Feb 7, 2012 3:03 PM by Paul Kavanaugh
ATLANTA (AP) -- An executive at the Susan G. Komen for the Cure breast cancer charity resigned Tuesday over her support to strip Planned Parenthood of funding, but disputed that she was the driving force behind the decision that created a firestorm of criticism last week.
Karen Handel, the charity's vice president for public policy, said in her resignation later she was "deeply disappointed by the gross mischaracterizations of the strategy, its rationale, and her involvement."
Handel said the discussion to cut funding for Planned Parenthood started before she came to the group last year, and was approved at the highest levels of the charity. However, a person with direct knowledge of decision-making at Komen's headquarters said Handel was a driving force behind the move.
Handel supported a decision Komen announced to exclude Planned Parenthood, which provides a range of women's health care services including abortions, from future grants for breast-cancer screenings because it was under congressional investigation.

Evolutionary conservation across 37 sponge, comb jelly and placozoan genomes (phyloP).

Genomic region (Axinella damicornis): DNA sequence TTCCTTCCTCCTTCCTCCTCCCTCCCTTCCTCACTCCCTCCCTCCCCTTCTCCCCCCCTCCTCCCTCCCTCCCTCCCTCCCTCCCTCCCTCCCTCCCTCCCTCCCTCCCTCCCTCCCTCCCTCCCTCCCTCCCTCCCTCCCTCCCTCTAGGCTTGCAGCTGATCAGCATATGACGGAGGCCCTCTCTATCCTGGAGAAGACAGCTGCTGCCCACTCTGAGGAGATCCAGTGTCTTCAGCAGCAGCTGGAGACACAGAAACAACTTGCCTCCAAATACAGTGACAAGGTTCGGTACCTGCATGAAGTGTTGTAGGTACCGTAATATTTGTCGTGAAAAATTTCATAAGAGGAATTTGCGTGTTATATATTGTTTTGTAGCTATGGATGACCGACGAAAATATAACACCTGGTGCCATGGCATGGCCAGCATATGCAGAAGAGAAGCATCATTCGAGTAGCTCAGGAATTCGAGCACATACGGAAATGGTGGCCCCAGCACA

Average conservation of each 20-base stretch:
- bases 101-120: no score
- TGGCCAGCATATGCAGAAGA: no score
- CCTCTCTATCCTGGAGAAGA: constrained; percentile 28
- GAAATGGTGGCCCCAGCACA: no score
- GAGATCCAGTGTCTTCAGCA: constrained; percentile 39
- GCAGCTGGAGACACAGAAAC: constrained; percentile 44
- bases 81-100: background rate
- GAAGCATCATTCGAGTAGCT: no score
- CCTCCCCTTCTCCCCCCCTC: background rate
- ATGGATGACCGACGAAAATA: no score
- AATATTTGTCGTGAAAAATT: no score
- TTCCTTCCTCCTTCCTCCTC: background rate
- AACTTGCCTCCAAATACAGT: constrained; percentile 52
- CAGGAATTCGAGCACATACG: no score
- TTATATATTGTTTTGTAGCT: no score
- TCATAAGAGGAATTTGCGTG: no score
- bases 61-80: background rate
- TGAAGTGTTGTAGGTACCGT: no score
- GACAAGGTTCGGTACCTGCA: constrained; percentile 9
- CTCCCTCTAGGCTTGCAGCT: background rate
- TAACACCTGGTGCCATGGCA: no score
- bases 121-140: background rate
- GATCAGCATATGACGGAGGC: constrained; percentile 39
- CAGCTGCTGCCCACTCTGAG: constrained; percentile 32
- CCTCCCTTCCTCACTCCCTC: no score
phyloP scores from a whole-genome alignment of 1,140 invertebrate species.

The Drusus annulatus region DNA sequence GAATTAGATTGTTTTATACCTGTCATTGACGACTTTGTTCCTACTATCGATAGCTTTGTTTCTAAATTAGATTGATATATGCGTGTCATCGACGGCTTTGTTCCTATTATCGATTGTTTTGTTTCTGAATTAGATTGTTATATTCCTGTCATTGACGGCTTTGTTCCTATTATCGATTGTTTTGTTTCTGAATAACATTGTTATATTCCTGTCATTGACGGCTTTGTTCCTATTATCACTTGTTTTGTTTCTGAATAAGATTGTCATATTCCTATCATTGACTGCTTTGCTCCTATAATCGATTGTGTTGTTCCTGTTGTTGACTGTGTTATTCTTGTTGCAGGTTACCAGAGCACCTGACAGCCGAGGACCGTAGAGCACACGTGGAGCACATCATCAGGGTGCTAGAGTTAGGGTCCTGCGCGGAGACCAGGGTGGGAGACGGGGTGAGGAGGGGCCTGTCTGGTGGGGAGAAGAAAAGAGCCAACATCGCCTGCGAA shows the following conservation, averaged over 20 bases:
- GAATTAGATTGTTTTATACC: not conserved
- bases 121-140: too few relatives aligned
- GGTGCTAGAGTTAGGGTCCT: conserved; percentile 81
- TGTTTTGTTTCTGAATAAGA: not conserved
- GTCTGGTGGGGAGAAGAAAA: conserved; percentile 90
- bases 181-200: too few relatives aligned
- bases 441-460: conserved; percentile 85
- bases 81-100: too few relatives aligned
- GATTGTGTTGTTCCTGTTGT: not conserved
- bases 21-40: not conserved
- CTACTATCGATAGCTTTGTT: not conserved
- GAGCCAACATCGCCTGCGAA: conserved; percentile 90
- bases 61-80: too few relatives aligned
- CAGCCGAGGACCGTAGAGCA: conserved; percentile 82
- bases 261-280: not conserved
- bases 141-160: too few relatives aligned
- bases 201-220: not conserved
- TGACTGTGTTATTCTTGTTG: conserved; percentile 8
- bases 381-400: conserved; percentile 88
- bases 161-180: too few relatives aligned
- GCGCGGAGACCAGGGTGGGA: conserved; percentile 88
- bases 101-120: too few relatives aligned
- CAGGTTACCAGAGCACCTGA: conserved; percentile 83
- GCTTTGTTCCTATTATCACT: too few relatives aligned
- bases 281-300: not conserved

"Neither the decision nor the changes themselves were based on anyone's political beliefs or ideology," Handel said in the letter. "Rather, both were based on Komen's mission and how to better serve women, as well as a realization of the need to distance Komen from controversy."
Handel said the now-abandoned policy was fully vetted by the Komen organization. Its board did not raise any objections when it was presented with the proposed policy in November, Handel said.
Komen Founder and CEO Nancy G. Brinker said she accepted Handel's resignation and wished her well.